When I found one called "Negative and positive illness representations of rheumatoid arthritis" it made sense to me that there seem to be two groups among RA patients. "The smaller group (43%) ... has a negative representation of their illness, attributed more symptoms to their condition and reported stronger perceptions of the consequences, chronicity and cyclicality of their condition, and lower control compared to the positive representation group (57%). (I'm taking chronicity to refer to whether the issue is chronic or acute.)
I wanted to be sure that I knew what was meant by the term "illness representation" so I googled and found this definition on the site of the National Cancer Institute. It is the "patient's beliefs and expectations about an illness or somatic symptoms" and determines how you cope with the illness.
So in the article about RA it seems some of us are more negative in our feelings about it. And the ones who are more negative have "higher levels of pain and functional disability and, longitudinally, with increases in levels of pain, functional disability and distress."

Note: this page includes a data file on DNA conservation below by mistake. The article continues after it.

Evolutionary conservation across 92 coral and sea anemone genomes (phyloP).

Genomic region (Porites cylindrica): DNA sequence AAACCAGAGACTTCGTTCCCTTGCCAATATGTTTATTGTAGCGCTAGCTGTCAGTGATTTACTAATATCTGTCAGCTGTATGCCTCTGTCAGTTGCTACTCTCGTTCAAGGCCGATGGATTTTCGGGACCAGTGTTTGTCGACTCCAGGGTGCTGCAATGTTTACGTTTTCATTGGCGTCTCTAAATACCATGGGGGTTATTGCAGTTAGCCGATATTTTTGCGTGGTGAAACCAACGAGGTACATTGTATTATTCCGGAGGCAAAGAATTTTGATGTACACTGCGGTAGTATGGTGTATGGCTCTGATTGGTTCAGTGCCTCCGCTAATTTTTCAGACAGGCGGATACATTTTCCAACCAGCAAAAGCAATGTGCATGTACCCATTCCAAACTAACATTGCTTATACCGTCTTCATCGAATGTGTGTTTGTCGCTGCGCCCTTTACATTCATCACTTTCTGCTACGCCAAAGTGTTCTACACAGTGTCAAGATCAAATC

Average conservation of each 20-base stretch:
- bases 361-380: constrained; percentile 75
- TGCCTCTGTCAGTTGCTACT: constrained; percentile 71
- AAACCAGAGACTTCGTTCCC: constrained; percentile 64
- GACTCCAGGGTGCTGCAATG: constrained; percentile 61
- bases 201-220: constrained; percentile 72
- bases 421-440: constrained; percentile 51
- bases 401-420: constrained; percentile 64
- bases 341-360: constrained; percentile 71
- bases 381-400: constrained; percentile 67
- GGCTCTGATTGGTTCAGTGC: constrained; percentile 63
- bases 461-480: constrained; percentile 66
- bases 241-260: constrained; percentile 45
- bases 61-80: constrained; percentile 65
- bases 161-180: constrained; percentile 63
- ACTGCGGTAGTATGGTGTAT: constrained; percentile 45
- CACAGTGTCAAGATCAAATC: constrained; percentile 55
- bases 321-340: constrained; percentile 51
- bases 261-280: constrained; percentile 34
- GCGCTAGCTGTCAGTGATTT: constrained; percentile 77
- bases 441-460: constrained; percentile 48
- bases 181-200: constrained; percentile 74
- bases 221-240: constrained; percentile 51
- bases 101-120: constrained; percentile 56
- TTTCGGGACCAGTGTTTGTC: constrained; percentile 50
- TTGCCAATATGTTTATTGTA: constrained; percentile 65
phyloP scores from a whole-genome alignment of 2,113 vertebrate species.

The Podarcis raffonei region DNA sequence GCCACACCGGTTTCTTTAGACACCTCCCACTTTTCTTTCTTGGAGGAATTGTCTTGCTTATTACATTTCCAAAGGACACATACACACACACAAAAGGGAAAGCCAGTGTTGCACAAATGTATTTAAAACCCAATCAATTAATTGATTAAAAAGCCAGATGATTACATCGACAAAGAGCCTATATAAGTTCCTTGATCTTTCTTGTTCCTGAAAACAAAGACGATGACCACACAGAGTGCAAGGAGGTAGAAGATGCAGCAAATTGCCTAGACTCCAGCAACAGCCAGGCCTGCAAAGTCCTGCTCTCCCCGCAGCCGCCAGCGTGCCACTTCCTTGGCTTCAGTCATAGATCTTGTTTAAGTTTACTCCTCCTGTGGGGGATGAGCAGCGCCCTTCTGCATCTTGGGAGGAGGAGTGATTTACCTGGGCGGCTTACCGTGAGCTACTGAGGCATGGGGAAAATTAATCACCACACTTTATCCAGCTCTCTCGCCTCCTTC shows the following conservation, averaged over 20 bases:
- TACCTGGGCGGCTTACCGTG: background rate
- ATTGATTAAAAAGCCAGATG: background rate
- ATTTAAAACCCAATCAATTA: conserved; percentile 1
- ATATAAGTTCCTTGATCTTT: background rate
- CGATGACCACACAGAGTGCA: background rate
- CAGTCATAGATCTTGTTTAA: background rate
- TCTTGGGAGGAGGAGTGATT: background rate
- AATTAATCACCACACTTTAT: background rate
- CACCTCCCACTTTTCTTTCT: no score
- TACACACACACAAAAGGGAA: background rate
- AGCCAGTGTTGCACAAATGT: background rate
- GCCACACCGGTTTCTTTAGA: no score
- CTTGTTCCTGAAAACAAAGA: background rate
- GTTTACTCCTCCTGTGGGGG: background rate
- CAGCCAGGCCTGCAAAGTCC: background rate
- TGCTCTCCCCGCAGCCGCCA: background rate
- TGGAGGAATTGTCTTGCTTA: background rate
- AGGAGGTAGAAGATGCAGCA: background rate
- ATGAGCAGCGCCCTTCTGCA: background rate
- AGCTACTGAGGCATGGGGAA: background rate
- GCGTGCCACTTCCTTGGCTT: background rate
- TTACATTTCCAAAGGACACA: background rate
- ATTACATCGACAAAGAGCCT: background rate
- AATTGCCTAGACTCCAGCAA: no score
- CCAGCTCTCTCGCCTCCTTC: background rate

That makes sense to me. It sounds as though the group with negative perceptions have good factual reasons for these feelings. Their reasons are based on facts and on their actual condition more than on their beliefs and expectations.
It upsets me when a physical illness is associated with feelings that patients may have about it and turned around to a perception problem rather than an actual physical problem.
It's important to treat the body and also the mind but I'd rather start with healing the body.
I also found a lengthy neurology article about treating patients with no apparent disease, where the problems are functional. It is almost a guide to What Not To Say To The Doctor in one section of this detailed article.
I found it at this link: http://jnnp.bmj.com/content/76/suppl_1/i2.long You may have to sign up for the BMJ to see it. (it's free)